Shows & Panels
Shows & Panels
- The 2014 Big Picture on Cyber Security
- AFCEA Answers
- American Readiness: Renewable Power and Efficiency Technologies
- Ask the CIO
- Building the Hybrid Cloud
- Connected Government: How to Build and Procure Network Services for the Future
- Continuing Diagnostics and Mitigation: Discussion of Progress and Next Steps
- Federal Executive Forum
- Federal News Radio's National Cyber Security Awareness Month Special Panel Discussion
- Federal Tech Talk
- The Future of Government Data Centers
- The Future of IT: How CIOs Can Enable the Service-Oriented Enterprise
- Government Perspectives on Mobility and the Cloud
- The Intersection: Where Technology Meets Transformation
- Maximizing ROI Through Data Center Consolidation
- Mitigating Insider Threats in Virtual & Cloud Environments
- Modern Mission Critical Series
- The New Generation of Database
- Reimagining the Next Generation of Government
- Targeting Advanced Threats: Proven Methods from Detection through Remediation
- Transformative Technology: Desktop Virtualization in Government
- The Truth About IT Opex and Software Defined Networking
- Air Traffic Management Transformation Report
- Cloud First Report
- General Dynamics IT Enterprise Center
- Gov Cloud Minute
- Government in Technology Series
- Homeland Security Cybersecurity Market Report
- National Cybersecurity Awareness Month
- Technology Insights
- The Cyber Security Report
- The Next Generation Cyber Security Experts
Shows & Panels
Search Tags: Jared Serbu
The Army Reserve wants to make it easier for soldiers in the active component of the Army to make their way back and forth to the reserve components. To do it, the Reserve will raise its standards for those who continue to serve.
The National Guard and Reserve will be key to implementing the Pentagon's plans for "reversible" cuts to military ground forces, the Defense Department's top policy official said Monday. DoD is still trying to figure out the best ways to keep at least part of the reserve component in an operational status after 10 years of war.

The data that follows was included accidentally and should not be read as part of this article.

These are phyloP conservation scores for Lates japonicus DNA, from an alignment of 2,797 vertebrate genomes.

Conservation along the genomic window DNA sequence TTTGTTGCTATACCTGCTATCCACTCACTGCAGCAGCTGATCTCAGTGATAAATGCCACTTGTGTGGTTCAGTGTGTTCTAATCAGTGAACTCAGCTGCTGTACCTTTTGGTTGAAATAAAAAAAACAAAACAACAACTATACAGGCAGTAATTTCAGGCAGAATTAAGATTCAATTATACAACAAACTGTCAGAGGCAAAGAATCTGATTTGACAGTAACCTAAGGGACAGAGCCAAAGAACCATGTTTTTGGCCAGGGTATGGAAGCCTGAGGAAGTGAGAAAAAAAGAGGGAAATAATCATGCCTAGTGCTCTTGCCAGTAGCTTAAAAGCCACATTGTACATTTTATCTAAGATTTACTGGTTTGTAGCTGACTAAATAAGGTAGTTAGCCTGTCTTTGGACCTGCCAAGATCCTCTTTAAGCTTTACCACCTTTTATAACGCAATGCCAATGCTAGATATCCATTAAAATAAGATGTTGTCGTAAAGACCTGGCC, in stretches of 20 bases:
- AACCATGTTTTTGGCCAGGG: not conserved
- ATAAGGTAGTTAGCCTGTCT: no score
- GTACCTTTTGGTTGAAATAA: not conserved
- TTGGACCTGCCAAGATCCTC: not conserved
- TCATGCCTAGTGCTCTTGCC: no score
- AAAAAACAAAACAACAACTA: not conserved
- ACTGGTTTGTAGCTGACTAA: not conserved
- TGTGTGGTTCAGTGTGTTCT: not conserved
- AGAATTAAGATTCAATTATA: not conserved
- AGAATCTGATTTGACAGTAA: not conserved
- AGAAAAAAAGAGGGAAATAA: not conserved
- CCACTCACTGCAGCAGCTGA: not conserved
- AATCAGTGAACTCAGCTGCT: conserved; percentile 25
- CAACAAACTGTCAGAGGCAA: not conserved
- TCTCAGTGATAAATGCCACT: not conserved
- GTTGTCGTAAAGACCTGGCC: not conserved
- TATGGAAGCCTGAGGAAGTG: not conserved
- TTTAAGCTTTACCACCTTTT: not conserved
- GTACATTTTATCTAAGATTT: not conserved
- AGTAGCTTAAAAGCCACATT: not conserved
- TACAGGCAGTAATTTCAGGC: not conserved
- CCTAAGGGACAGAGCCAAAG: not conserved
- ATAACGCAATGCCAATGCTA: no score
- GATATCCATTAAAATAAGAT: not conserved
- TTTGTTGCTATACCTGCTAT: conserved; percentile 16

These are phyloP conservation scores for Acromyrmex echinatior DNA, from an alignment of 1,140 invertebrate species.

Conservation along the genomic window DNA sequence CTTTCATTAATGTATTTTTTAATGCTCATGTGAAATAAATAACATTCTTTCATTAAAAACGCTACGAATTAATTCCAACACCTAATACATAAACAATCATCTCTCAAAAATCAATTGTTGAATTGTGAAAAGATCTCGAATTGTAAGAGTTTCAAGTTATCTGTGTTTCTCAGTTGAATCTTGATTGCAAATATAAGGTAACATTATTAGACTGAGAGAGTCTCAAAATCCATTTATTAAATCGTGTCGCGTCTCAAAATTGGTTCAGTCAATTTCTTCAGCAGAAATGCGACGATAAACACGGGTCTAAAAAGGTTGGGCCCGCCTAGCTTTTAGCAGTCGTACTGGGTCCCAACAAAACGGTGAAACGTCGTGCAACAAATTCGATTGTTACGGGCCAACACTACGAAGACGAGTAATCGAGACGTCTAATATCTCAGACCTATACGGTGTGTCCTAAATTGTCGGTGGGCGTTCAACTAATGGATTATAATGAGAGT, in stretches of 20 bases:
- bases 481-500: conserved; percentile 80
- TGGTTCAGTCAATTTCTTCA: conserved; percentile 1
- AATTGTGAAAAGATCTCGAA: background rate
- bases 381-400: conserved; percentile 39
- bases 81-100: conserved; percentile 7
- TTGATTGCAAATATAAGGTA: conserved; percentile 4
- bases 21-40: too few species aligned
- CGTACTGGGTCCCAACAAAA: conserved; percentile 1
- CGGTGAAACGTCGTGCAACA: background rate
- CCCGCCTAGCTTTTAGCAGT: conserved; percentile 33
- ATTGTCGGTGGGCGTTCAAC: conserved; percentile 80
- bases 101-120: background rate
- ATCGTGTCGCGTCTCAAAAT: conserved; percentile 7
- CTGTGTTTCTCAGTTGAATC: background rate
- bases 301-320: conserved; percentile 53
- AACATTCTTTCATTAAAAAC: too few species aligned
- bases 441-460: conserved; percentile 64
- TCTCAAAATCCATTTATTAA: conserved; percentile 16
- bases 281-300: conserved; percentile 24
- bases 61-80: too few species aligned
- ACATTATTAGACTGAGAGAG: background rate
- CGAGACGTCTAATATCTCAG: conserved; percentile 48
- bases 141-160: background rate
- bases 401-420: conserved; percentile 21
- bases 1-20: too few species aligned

The Air Force expects to cut its end strength by roughly 10,000 under the new DoD strategy the Pentagon revealed last week. Also the Army's service chief indicated DoD plans to ask Congress for two more rounds of base realignments and closures.
The investigative agency that originally detailed huge management problems at Arlington National Cemetery a year and a half ago says there's been a dramatic improvement. The challenge now is maintaining the momentum.
Tags: DoD , Army , Arlington Cemetery , Congress , Senate Homeland Security and Governmental Affairs Committee , Peter Vangjel , Army Inspector General , GAO , Brian Lepore , Army Information Technology Agency , Kathryn Condon , management ,
Declining budgets are a factor, but not the only factor in DoD's new strategic guidance. In this week's edition of On DoD, Pentagon spokesman George Little and Capt. John Kirby tell Federal News Radio the department would be implementing a new strategy with or without today's fiscal pressure.
A special House panel finds DoD's audit plan is credible, but successful implementation will depend on commitment of Defense components and future leaders.
Tags: DoD , Congress , House Armed Services Committee , management , financial management , auditability , CFO , CFO Act , Robert Hale , Mike Conaway , Adam Smith , financial improvement and readiness plan , statement of budgetary resources , Senior Executives Service , workforce , budget , DoD Report
In next year's budget, key factors for program funding are performance, performance and performance, the Air Force's top acquisition official said.
The Navy has signed a deal to start funneling green energy to its largest base. Instead of costing money, the project will save money, Navy and industry officials say.
The Air Force is hungry for energy like no agency in the federal government. The service's top energy official says they're trying to have a smaller appetite without hindering their mission.
Agencies already are under the gun to put their public communications into plain language. A congressman behind the original effort now wants to get rid of government jargon in federal regulations.